Faculty Profile

Moonsub Shim

Materials Science and Engineering
Moonsub Shim
Moonsub Shim
Professor and Willett Faculty Scholar
  • Graduate Programs Office
4105 Materials Science & Eng Bld
1304 W. Green
Urbana Illinois 61801
(217) 333-7361

Administrative Titles

  • Director of Graduate Studies

Affiliation

  • Graduate Programs Office

Primary Research Area

  • Nanoscale Science and Technology

For more information

Professional Highlights

  • Professor Moonsub Shim received his B.S. degree from the University of California at Berkeley in 1997 and his M.S. and Ph.D. degrees both from the University of Chicago in 1998 and 2001. After working as a postdoctoral researcher at Stanford University, he joined the faculty of the Department of Materials Science and Engineering at Illinois in 2002. Recognitions for his achievements include the Xerox Award for Faculty Research (2007), National Science Foundation CAREER Award (2004), Racheff Assistant Professorship (2002-2004), the Willett Faculty Scholar Award (2010-2014) and Dean's Award for Excellence in Research (2014).

Research Statement

The overarching goal of my research program is to understand charging and charge separation/recombination phenomena in materials, especially in low-dimensional systems at the nanometer length scale. Charging and charge separation/recombination are fundamental processes that govern how electronic, optoelectronic, and photovoltaic devices operate. Materials with nanometer dimensions can provide intricate control over charging and charge separation processes and allow new engineering paradigms and prospects for devices with unprecedented performance. However, ubiquitously large surface-to-volume ratio of materials in this size regime often leads to large deviations from expected properties. Understanding such unexpected behavior can in turn lead to new means of manipulating novel phenomena occurring at the nanoscale. The ability to control surface and interfacial effects is then critical in elucidating the underlying materials￿ properties and in developing any future technologies. Hence, I study how charging and charge separation processes affect structure, electrical and optical properties, and chemical reactivity with special attention to the materials￿ responses to variations at surfaces and interfaces. Insights gained from these studies are then exploited to develop new materials exhibiting superior properties useful for solar energy conversion and high performance nano- and macro-electronics and optoelectronics.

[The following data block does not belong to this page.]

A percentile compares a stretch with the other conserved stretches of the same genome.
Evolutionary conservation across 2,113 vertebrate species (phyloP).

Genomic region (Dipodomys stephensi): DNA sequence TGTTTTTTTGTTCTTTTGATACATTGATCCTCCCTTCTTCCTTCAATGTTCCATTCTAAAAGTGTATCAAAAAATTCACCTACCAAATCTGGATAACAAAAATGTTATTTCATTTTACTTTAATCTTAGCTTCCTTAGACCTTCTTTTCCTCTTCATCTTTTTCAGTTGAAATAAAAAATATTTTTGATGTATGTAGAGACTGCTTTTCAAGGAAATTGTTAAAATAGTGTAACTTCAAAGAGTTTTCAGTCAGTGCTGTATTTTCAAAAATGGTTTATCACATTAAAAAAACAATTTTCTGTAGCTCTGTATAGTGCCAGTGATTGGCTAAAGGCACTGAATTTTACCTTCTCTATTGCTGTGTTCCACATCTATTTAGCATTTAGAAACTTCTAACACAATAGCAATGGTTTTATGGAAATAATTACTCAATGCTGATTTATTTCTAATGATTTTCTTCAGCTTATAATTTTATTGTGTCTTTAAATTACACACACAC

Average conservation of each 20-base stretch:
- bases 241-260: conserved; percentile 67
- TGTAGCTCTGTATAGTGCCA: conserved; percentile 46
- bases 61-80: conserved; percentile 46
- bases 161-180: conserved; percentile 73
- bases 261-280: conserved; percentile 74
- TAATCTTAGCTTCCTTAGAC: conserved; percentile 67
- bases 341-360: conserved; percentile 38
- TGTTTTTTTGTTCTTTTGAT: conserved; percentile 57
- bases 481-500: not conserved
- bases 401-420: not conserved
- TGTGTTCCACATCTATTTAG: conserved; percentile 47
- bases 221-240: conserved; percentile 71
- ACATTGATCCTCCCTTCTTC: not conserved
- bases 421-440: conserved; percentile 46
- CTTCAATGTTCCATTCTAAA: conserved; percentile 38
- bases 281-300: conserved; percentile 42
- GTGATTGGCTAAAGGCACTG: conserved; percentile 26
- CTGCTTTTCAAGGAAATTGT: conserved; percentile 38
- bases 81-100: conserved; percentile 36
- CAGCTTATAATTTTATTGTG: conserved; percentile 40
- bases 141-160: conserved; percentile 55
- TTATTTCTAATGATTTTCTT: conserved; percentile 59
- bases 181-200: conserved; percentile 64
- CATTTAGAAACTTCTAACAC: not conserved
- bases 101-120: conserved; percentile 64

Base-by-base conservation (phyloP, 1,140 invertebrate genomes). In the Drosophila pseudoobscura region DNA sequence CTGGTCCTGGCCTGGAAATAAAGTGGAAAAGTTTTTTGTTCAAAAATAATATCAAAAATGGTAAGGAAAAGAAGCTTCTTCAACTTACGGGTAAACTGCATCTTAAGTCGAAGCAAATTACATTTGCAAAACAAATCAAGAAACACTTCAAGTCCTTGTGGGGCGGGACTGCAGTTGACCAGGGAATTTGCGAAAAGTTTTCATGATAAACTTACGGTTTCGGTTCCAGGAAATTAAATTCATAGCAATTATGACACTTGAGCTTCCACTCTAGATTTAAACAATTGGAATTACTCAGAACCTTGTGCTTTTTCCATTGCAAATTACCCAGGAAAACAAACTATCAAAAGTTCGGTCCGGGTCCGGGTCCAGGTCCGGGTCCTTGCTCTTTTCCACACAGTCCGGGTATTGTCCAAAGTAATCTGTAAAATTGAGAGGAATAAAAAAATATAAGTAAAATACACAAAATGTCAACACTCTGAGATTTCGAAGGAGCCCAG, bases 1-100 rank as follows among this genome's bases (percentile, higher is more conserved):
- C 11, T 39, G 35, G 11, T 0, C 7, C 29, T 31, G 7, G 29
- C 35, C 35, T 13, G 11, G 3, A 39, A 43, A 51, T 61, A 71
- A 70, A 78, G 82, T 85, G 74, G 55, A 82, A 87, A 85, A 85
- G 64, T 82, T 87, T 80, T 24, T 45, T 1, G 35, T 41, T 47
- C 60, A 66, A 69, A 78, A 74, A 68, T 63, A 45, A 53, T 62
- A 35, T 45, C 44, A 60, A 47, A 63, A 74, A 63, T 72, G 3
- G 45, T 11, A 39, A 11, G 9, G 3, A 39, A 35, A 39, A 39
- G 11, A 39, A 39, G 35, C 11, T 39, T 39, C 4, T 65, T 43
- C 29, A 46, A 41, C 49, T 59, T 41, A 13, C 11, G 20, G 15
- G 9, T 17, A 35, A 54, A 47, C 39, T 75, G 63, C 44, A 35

Undergraduate Research Opportunities

Undergraduate research within the Shim group introduces students to the newest developments in science and engineering of nanoscale materials. It provides opportunities for the students to learn highly technical skills in materials synthesis and characterization and to contribute new knowledge to the field. It also provides the graduate students with mentoring opportunities that can be an important part of the educational process. There are ongoing undergraduate research opportunities in the Shim research group. Most undergraduate researchers have gone on to continue their education in graduate schools in science and engineering fields and many have co-authored on peer-reviewed publications while carrying out their undergraduate research.

Research Areas

  • Electronic Materials
  • Polymers

Research Topics

Selected Articles in Journals

Research Honors

  • Willet Faculty Scholar (2010-2014)
  • Xerox Award for Faculty Research, University of Illinois (2007)
  • National Science Foundation CAREER Award (2004)
  • Racheff Assistant Professor, University of Illinois (2002-2004)
  • Norton Prize, University of Chicago (2000)